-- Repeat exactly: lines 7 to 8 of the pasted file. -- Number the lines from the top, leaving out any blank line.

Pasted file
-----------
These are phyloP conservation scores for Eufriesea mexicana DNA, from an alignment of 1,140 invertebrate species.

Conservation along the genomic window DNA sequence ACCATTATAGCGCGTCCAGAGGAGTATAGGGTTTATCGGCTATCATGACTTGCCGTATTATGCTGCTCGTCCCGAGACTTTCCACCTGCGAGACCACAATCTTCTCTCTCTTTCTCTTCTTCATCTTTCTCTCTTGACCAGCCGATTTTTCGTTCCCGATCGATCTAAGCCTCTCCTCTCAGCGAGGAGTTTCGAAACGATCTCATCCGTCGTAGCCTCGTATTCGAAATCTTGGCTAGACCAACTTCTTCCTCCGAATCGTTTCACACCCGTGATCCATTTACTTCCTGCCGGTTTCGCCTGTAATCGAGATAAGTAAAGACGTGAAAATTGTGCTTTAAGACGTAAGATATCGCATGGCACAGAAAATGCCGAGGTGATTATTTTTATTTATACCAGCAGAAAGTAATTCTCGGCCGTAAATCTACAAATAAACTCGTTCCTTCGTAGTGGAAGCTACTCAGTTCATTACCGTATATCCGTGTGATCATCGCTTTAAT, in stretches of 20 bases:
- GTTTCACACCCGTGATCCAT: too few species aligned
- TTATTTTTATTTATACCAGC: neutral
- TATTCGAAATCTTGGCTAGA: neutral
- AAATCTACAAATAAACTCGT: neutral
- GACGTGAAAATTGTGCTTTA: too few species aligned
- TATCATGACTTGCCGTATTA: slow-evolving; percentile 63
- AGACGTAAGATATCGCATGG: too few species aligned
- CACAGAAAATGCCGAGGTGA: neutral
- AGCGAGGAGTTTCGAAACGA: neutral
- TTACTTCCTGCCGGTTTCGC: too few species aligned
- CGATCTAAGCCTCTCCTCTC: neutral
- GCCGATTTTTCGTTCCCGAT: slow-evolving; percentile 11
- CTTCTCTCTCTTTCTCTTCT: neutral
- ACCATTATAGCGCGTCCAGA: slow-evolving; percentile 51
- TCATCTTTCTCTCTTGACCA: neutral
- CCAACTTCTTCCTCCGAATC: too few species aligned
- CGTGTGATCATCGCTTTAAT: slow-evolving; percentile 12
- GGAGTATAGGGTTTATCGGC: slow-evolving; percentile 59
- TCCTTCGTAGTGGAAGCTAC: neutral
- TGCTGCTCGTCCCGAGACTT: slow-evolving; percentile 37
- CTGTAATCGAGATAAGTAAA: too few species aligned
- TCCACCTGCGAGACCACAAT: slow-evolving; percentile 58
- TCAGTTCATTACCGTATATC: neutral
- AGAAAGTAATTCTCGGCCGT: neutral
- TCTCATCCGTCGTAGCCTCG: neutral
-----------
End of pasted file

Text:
- GACGTGAAAATTGTGCTTTA: too few species aligned
- TATCATGACTTGCCGTATTA: slow-evolving; percentile 63